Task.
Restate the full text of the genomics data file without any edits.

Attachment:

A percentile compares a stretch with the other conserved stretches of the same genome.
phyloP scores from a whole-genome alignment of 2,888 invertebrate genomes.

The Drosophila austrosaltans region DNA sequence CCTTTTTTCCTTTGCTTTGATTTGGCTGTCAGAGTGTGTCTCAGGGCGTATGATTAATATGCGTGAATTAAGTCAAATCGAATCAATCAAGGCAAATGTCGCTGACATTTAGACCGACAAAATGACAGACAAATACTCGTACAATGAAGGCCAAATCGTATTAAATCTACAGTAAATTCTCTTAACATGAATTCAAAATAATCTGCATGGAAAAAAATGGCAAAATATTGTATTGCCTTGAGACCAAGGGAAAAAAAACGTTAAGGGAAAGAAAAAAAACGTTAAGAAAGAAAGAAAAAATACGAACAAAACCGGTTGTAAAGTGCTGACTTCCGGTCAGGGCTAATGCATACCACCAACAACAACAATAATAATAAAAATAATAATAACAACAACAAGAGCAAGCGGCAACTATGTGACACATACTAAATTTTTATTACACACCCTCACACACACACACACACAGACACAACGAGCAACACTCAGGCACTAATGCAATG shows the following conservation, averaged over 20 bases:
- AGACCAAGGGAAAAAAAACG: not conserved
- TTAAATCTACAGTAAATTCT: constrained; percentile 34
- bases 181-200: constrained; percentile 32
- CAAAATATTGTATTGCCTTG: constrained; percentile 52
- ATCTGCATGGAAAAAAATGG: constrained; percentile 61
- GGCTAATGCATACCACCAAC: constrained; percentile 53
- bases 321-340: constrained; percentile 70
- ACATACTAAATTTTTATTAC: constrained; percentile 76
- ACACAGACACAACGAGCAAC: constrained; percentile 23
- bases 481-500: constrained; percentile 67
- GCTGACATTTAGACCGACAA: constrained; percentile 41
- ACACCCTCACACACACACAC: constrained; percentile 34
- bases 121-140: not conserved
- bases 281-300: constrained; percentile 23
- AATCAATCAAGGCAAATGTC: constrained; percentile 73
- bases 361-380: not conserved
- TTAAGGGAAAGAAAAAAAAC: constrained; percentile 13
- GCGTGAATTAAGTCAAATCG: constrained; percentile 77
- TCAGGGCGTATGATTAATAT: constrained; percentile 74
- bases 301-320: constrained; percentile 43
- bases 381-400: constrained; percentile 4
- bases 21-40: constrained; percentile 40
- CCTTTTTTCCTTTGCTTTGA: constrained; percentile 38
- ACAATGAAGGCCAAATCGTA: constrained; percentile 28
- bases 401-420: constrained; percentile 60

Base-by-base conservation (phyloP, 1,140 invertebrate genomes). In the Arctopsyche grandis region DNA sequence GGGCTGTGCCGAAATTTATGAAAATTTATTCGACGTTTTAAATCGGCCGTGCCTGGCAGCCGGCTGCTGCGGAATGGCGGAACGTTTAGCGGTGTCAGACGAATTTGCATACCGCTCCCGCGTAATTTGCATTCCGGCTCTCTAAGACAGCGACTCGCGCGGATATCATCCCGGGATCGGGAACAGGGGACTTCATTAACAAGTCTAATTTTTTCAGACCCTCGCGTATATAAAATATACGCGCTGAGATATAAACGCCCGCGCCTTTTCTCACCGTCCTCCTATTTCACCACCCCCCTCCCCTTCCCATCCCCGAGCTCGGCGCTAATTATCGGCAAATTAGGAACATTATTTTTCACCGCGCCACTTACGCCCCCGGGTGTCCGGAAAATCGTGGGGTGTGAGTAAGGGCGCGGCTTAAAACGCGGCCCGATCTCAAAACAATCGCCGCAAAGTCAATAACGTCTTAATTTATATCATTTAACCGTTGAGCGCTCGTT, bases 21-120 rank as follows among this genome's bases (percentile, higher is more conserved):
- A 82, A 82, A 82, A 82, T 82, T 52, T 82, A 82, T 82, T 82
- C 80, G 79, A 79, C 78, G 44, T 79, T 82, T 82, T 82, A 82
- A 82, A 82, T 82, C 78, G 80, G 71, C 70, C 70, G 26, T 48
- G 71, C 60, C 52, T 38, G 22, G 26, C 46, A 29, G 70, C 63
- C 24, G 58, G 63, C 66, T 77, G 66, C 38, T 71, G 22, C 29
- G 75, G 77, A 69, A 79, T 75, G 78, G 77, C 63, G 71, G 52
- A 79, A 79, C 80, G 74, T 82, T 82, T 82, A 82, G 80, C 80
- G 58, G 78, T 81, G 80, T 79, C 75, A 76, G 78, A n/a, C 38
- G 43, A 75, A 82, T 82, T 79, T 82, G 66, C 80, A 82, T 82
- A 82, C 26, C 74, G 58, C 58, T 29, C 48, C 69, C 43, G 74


A percentile compares a stretch with the other conserved stretches of the same genome.
phyloP scores from a whole-genome alignment of 2,888 invertebrate genomes.

The Drosophila austrosaltans region DNA sequence CCTTTTTTCCTTTGCTTTGATTTGGCTGTCAGAGTGTGTCTCAGGGCGTATGATTAATATGCGTGAATTAAGTCAAATCGAATCAATCAAGGCAAATGTCGCTGACATTTAGACCGACAAAATGACAGACAAATACTCGTACAATGAAGGCCAAATCGTATTAAATCTACAGTAAATTCTCTTAACATGAATTCAAAATAATCTGCATGGAAAAAAATGGCAAAATATTGTATTGCCTTGAGACCAAGGGAAAAAAAACGTTAAGGGAAAGAAAAAAAACGTTAAGAAAGAAAGAAAAAATACGAACAAAACCGGTTGTAAAGTGCTGACTTCCGGTCAGGGCTAATGCATACCACCAACAACAACAATAATAATAAAAATAATAATAACAACAACAAGAGCAAGCGGCAACTATGTGACACATACTAAATTTTTATTACACACCCTCACACACACACACACACAGACACAACGAGCAACACTCAGGCACTAATGCAATG shows the following conservation, averaged over 20 bases:
- AGACCAAGGGAAAAAAAACG: not conserved
- TTAAATCTACAGTAAATTCT: constrained; percentile 34
- bases 181-200: constrained; percentile 32
- CAAAATATTGTATTGCCTTG: constrained; percentile 52
- ATCTGCATGGAAAAAAATGG: constrained; percentile 61
- GGCTAATGCATACCACCAAC: constrained; percentile 53
- bases 321-340: constrained; percentile 70
- ACATACTAAATTTTTATTAC: constrained; percentile 76
- ACACAGACACAACGAGCAAC: constrained; percentile 23
- bases 481-500: constrained; percentile 67
- GCTGACATTTAGACCGACAA: constrained; percentile 41
- ACACCCTCACACACACACAC: constrained; percentile 34
- bases 121-140: not conserved
- bases 281-300: constrained; percentile 23
- AATCAATCAAGGCAAATGTC: constrained; percentile 73
- bases 361-380: not conserved
- TTAAGGGAAAGAAAAAAAAC: constrained; percentile 13
- GCGTGAATTAAGTCAAATCG: constrained; percentile 77
- TCAGGGCGTATGATTAATAT: constrained; percentile 74
- bases 301-320: constrained; percentile 43
- bases 381-400: constrained; percentile 4
- bases 21-40: constrained; percentile 40
- CCTTTTTTCCTTTGCTTTGA: constrained; percentile 38
- ACAATGAAGGCCAAATCGTA: constrained; percentile 28
- bases 401-420: constrained; percentile 60

Base-by-base conservation (phyloP, 1,140 invertebrate genomes). In the Arctopsyche grandis region DNA sequence GGGCTGTGCCGAAATTTATGAAAATTTATTCGACGTTTTAAATCGGCCGTGCCTGGCAGCCGGCTGCTGCGGAATGGCGGAACGTTTAGCGGTGTCAGACGAATTTGCATACCGCTCCCGCGTAATTTGCATTCCGGCTCTCTAAGACAGCGACTCGCGCGGATATCATCCCGGGATCGGGAACAGGGGACTTCATTAACAAGTCTAATTTTTTCAGACCCTCGCGTATATAAAATATACGCGCTGAGATATAAACGCCCGCGCCTTTTCTCACCGTCCTCCTATTTCACCACCCCCCTCCCCTTCCCATCCCCGAGCTCGGCGCTAATTATCGGCAAATTAGGAACATTATTTTTCACCGCGCCACTTACGCCCCCGGGTGTCCGGAAAATCGTGGGGTGTGAGTAAGGGCGCGGCTTAAAACGCGGCCCGATCTCAAAACAATCGCCGCAAAGTCAATAACGTCTTAATTTATATCATTTAACCGTTGAGCGCTCGTT, bases 21-120 rank as follows among this genome's bases (percentile, higher is more conserved):
- A 82, A 82, A 82, A 82, T 82, T 52, T 82, A 82, T 82, T 82
- C 80, G 79, A 79, C 78, G 44, T 79, T 82, T 82, T 82, A 82
- A 82, A 82, T 82, C 78, G 80, G 71, C 70, C 70, G 26, T 48
- G 71, C 60, C 52, T 38, G 22, G 26, C 46, A 29, G 70, C 63
- C 24, G 58, G 63, C 66, T 77, G 66, C 38, T 71, G 22, C 29
- G 75, G 77, A 69, A 79, T 75, G 78, G 77, C 63, G 71, G 52
- A 79, A 79, C 80, G 74, T 82, T 82, T 82, A 82, G 80, C 80
- G 58, G 78, T 81, G 80, T 79, C 75, A 76, G 78, A n/a, C 38
- G 43, A 75, A 82, T 82, T 79, T 82, G 66, C 80, A 82, T 82
- A 82, C 26, C 74, G 58, C 58, T 29, C 48, C 69, C 43, G 74